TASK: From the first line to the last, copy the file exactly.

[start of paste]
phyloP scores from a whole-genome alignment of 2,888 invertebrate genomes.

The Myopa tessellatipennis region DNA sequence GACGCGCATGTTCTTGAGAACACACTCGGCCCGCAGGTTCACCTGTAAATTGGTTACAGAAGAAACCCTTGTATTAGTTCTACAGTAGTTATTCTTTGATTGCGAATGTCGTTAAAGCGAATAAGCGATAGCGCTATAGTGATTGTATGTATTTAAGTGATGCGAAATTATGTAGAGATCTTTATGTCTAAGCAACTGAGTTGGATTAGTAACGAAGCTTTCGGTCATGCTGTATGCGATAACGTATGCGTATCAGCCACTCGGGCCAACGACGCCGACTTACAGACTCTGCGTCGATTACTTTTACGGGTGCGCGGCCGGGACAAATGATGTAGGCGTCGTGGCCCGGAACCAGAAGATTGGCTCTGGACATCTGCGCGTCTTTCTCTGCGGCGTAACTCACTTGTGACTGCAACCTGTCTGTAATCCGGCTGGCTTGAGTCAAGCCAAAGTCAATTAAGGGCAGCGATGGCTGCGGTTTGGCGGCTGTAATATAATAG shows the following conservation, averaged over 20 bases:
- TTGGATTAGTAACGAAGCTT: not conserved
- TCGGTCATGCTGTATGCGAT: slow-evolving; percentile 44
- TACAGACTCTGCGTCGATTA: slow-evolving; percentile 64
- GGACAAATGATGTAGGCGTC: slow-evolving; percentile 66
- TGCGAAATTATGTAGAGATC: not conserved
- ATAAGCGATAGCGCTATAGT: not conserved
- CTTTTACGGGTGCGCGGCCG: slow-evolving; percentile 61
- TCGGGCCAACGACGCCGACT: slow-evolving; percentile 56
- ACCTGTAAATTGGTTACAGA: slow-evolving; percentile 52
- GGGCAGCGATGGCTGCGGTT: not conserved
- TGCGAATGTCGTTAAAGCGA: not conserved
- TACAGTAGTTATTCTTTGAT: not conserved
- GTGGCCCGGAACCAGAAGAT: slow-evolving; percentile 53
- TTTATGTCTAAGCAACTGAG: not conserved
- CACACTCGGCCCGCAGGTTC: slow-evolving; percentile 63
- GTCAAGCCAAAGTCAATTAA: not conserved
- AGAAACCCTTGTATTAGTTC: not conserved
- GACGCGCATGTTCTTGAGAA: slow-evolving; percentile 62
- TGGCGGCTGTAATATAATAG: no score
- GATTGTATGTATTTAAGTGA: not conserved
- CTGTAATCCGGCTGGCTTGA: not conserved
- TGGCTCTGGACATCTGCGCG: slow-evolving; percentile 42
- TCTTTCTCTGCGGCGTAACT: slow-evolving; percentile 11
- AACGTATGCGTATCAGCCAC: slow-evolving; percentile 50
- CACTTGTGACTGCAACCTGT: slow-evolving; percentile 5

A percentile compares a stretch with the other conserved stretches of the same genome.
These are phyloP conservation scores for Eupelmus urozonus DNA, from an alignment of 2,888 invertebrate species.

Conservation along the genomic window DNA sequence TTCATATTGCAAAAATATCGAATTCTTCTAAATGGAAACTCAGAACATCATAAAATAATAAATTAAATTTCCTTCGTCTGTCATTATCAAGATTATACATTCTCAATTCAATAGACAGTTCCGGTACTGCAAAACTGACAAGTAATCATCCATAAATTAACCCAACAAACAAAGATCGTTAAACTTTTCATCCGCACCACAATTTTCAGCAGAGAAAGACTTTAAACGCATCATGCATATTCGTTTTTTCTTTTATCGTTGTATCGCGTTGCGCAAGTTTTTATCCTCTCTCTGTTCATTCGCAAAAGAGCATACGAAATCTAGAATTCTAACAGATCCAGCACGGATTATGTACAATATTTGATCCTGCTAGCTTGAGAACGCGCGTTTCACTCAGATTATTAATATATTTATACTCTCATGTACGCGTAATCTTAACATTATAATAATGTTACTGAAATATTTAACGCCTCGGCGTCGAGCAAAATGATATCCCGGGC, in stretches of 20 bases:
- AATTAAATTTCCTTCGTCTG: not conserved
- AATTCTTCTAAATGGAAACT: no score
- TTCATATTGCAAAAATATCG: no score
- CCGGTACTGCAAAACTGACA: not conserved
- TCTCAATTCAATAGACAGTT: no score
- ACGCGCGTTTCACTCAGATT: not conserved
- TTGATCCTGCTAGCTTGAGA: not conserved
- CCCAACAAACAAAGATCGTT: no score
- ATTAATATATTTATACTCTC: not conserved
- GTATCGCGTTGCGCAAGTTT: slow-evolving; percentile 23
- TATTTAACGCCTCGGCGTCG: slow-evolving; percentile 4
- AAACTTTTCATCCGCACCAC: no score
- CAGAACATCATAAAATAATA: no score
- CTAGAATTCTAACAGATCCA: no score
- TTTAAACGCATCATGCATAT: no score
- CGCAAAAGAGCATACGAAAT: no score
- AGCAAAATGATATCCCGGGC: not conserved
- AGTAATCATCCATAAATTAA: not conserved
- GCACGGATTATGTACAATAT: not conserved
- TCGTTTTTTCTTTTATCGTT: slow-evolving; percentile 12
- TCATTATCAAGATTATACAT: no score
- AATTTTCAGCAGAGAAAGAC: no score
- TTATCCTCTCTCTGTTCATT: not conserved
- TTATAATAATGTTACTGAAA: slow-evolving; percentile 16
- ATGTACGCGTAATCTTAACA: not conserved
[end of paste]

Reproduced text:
phyloP scores from a whole-genome alignment of 2,888 invertebrate genomes.

The Myopa tessellatipennis region DNA sequence GACGCGCATGTTCTTGAGAACACACTCGGCCCGCAGGTTCACCTGTAAATTGGTTACAGAAGAAACCCTTGTATTAGTTCTACAGTAGTTATTCTTTGATTGCGAATGTCGTTAAAGCGAATAAGCGATAGCGCTATAGTGATTGTATGTATTTAAGTGATGCGAAATTATGTAGAGATCTTTATGTCTAAGCAACTGAGTTGGATTAGTAACGAAGCTTTCGGTCATGCTGTATGCGATAACGTATGCGTATCAGCCACTCGGGCCAACGACGCCGACTTACAGACTCTGCGTCGATTACTTTTACGGGTGCGCGGCCGGGACAAATGATGTAGGCGTCGTGGCCCGGAACCAGAAGATTGGCTCTGGACATCTGCGCGTCTTTCTCTGCGGCGTAACTCACTTGTGACTGCAACCTGTCTGTAATCCGGCTGGCTTGAGTCAAGCCAAAGTCAATTAAGGGCAGCGATGGCTGCGGTTTGGCGGCTGTAATATAATAG shows the following conservation, averaged over 20 bases:
- TTGGATTAGTAACGAAGCTT: not conserved
- TCGGTCATGCTGTATGCGAT: slow-evolving; percentile 44
- TACAGACTCTGCGTCGATTA: slow-evolving; percentile 64
- GGACAAATGATGTAGGCGTC: slow-evolving; percentile 66
- TGCGAAATTATGTAGAGATC: not conserved
- ATAAGCGATAGCGCTATAGT: not conserved
- CTTTTACGGGTGCGCGGCCG: slow-evolving; percentile 61
- TCGGGCCAACGACGCCGACT: slow-evolving; percentile 56
- ACCTGTAAATTGGTTACAGA: slow-evolving; percentile 52
- GGGCAGCGATGGCTGCGGTT: not conserved
- TGCGAATGTCGTTAAAGCGA: not conserved
- TACAGTAGTTATTCTTTGAT: not conserved
- GTGGCCCGGAACCAGAAGAT: slow-evolving; percentile 53
- TTTATGTCTAAGCAACTGAG: not conserved
- CACACTCGGCCCGCAGGTTC: slow-evolving; percentile 63
- GTCAAGCCAAAGTCAATTAA: not conserved
- AGAAACCCTTGTATTAGTTC: not conserved
- GACGCGCATGTTCTTGAGAA: slow-evolving; percentile 62
- TGGCGGCTGTAATATAATAG: no score
- GATTGTATGTATTTAAGTGA: not conserved
- CTGTAATCCGGCTGGCTTGA: not conserved
- TGGCTCTGGACATCTGCGCG: slow-evolving; percentile 42
- TCTTTCTCTGCGGCGTAACT: slow-evolving; percentile 11
- AACGTATGCGTATCAGCCAC: slow-evolving; percentile 50
- CACTTGTGACTGCAACCTGT: slow-evolving; percentile 5

A percentile compares a stretch with the other conserved stretches of the same genome.
These are phyloP conservation scores for Eupelmus urozonus DNA, from an alignment of 2,888 invertebrate species.

Conservation along the genomic window DNA sequence TTCATATTGCAAAAATATCGAATTCTTCTAAATGGAAACTCAGAACATCATAAAATAATAAATTAAATTTCCTTCGTCTGTCATTATCAAGATTATACATTCTCAATTCAATAGACAGTTCCGGTACTGCAAAACTGACAAGTAATCATCCATAAATTAACCCAACAAACAAAGATCGTTAAACTTTTCATCCGCACCACAATTTTCAGCAGAGAAAGACTTTAAACGCATCATGCATATTCGTTTTTTCTTTTATCGTTGTATCGCGTTGCGCAAGTTTTTATCCTCTCTCTGTTCATTCGCAAAAGAGCATACGAAATCTAGAATTCTAACAGATCCAGCACGGATTATGTACAATATTTGATCCTGCTAGCTTGAGAACGCGCGTTTCACTCAGATTATTAATATATTTATACTCTCATGTACGCGTAATCTTAACATTATAATAATGTTACTGAAATATTTAACGCCTCGGCGTCGAGCAAAATGATATCCCGGGC, in stretches of 20 bases:
- AATTAAATTTCCTTCGTCTG: not conserved
- AATTCTTCTAAATGGAAACT: no score
- TTCATATTGCAAAAATATCG: no score
- CCGGTACTGCAAAACTGACA: not conserved
- TCTCAATTCAATAGACAGTT: no score
- ACGCGCGTTTCACTCAGATT: not conserved
- TTGATCCTGCTAGCTTGAGA: not conserved
- CCCAACAAACAAAGATCGTT: no score
- ATTAATATATTTATACTCTC: not conserved
- GTATCGCGTTGCGCAAGTTT: slow-evolving; percentile 23
- TATTTAACGCCTCGGCGTCG: slow-evolving; percentile 4
- AAACTTTTCATCCGCACCAC: no score
- CAGAACATCATAAAATAATA: no score
- CTAGAATTCTAACAGATCCA: no score
- TTTAAACGCATCATGCATAT: no score
- CGCAAAAGAGCATACGAAAT: no score
- AGCAAAATGATATCCCGGGC: not conserved
- AGTAATCATCCATAAATTAA: not conserved
- GCACGGATTATGTACAATAT: not conserved
- TCGTTTTTTCTTTTATCGTT: slow-evolving; percentile 12
- TCATTATCAAGATTATACAT: no score
- AATTTTCAGCAGAGAAAGAC: no score
- TTATCCTCTCTCTGTTCATT: not conserved
- TTATAATAATGTTACTGAAA: slow-evolving; percentile 16
- ATGTACGCGTAATCTTAACA: not conserved